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The History Behind Ancient Egyptian Jewelry

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Ancient Egyptians had a sophisticated understanding of precious metals and how they could be altered. They used their understanding to create a lot of beautiful jewelry. The attitude toward jewelry in ancient Egypt was different than our current outlook for many reasons.

You've likely seen images of the ornate Egyptian jewelry found in tombs and carvings. We'll cover the history of ancient Egyptian jewelry so you can understand what you're looking at the next time you stop into the museum.

The History of Ancient Egyptian Jewelry

The construction and use of ancient Egyptian jewelry was dependent on a few factors. The attainment of precious metals and cultural significance were very important. Different metals held different levels of significance and were used to signify different things.

The Egyptians were very interested in adorning themselves with beautiful things. Men, Women, and Children were all decorated in fine jewelry. Even the dead were adorned with their jewelry. Their families believed that decorations gave a better chance of success in the afterlife.

The scarab, for example, is a piece of jewelry with religious significance. The dead were to be buried with a scarab because it represented rebirth. It was thought the presence of one of these would ensure a higher level of reincarnation in the next life.

Metals of Antiquity

In order to create much of their jewelry, the Egyptians had to have access to precious metals. There are seven "metals of antiquity," which much of our modern civilization was built upon.

Those metals are gold, copper, silver, lead, tin, iron, and mercury. They were discovered at different times. Gold was the oldest known material (discovered around 6000 BC), and mercury being the newest (around 750 BC).

A lot of ancient Egyptian jewelry pieces were constructed from gold, which you can see in images of royal tombs and other sacred Egyptian areas.

The wealthier people in society used more gold than copper, with the less fortunate resorting mainly to copper. There were not many, if any, examples of silver in ancient Egypt, as there were no readily available silver mines. Gold was especially popular because it represented the flesh of the gods to ancient Egyptians.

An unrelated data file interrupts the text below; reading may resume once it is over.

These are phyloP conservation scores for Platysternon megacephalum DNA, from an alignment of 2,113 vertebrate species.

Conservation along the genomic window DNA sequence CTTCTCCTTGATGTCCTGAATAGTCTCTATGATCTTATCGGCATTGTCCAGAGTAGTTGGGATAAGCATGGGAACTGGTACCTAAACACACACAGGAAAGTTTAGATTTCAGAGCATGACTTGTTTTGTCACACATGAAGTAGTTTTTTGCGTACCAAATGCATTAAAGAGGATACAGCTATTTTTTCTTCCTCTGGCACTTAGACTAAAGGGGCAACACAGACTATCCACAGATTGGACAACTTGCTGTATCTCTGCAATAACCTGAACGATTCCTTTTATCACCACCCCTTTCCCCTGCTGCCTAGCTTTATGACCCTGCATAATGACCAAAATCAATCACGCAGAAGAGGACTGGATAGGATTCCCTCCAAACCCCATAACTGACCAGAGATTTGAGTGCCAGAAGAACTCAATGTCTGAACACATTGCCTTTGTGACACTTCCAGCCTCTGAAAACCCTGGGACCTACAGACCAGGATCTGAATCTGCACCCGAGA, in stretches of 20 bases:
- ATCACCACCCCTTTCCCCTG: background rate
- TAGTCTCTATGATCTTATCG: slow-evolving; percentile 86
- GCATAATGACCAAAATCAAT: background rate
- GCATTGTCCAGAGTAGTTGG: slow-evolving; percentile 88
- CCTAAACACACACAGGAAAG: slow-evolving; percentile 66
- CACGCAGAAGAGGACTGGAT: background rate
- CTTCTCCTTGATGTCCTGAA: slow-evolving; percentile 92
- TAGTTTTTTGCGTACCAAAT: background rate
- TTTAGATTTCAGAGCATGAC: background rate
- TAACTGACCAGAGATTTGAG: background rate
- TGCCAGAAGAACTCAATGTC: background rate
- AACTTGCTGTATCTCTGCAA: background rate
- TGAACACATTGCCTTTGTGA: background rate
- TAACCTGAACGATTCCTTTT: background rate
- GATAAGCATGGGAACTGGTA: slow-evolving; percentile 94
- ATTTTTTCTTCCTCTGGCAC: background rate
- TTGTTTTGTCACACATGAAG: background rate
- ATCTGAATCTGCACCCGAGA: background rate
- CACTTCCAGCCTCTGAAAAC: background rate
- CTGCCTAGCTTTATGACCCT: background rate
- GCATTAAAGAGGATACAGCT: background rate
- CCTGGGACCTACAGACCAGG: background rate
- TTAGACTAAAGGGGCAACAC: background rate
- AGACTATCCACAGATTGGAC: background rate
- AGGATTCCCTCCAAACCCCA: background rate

This being said, there was more emphasis placed on the stones that lined the metal than focus on the kind of metal being used. The type and color of stones held significance in the eyes of the Egyptians, thinking that they brought health, luck, and prosperity in some cases.

Jewelers were able to manipulate their materials in order to create new and beautiful colors. Gold, for example, could be combined with different materials in order to create reds, greys, and browns. Copper was also an element that could be manipulated to adjust colors.

Common Forms of Jewelry

Due to the fact that Egypt is so hot, there was less emphasis placed on the amount of clothes you were wearing, and more respect given to the jewelry that adorned your body. This lead to a highly sophisticated jewelry culture, yielding some of the most beautiful pieces that we've found in the ancient world.

Jewelry was given legal significance in the ancient world as well, Egyptian men having to wear a ring with a family emblem engraved on it for identification. This ring was used as a sort of stamp in many cases.

Interestingly, instead of signing a name or marking on legal agreements and official documents, men would simply seal the paper with their family ring. This was strictly for men, however, with women not needing to wear one.

Other common forms of Egyptian jewelry were ankle bracelets, bracelets, armbands, beautifully adorned collar pieces, crowns, earrings, necklaces, rings, and girdles. These adornments were especially important for the nobility.

Jewelry for Pharaohs

The pharaoh was the head of the civilization, requiring first the most beautiful jewelry, and second, an easy and seamless journey through the afterlife. Pharaoh's were ensured to represent all of the animals, colors, and spiritual markers necessary to be properly sent into the afterlife.

Some of these representations included antelopes, birds, cats, tigers, scarabs, and jackals. The pharaoh was also laid to rest with an assortment of the most beautiful, colorful stones available. These were also thought to improve the deceased's travels into the afterlife.

Most importantly, though, was the presence of the pharaoh's mask. This was a golden face mask that represented the likeness of the pharaoh. If the mask wasn't accurate, they thought, the pharaoh would not recognize it and return to it in the afterlife.

The masks were made of gold sheets with precious metals and stones used as eyes and other features. The most impressive collection of these tomb adornments is that of King Tut. A lot of the imagery that comes to mind when we think of ancient Egyptian jewelry is a result of the beauty found in Tut's tomb.

King Tut's Tomb

The tomb was home to a large and beautiful scarab beetle which was made from lazuli. There was another scarab in the form of a bracelet that was believed to belong to the pharaoh as a child. Ornate collars, pectoral adornments, diadems, figurines, earrings, and the most memorable golden mask known to man were also present.

It's thought that earrings were relatively unknown before King Tut's time, and the earrings found in his time were likely brought from Western Asia. Additionally, his tomb housed eleven collar pieces and over twenty amulets, showing just how much emphasis was placed on both the afterlife and the nobility in ancient Egypt.

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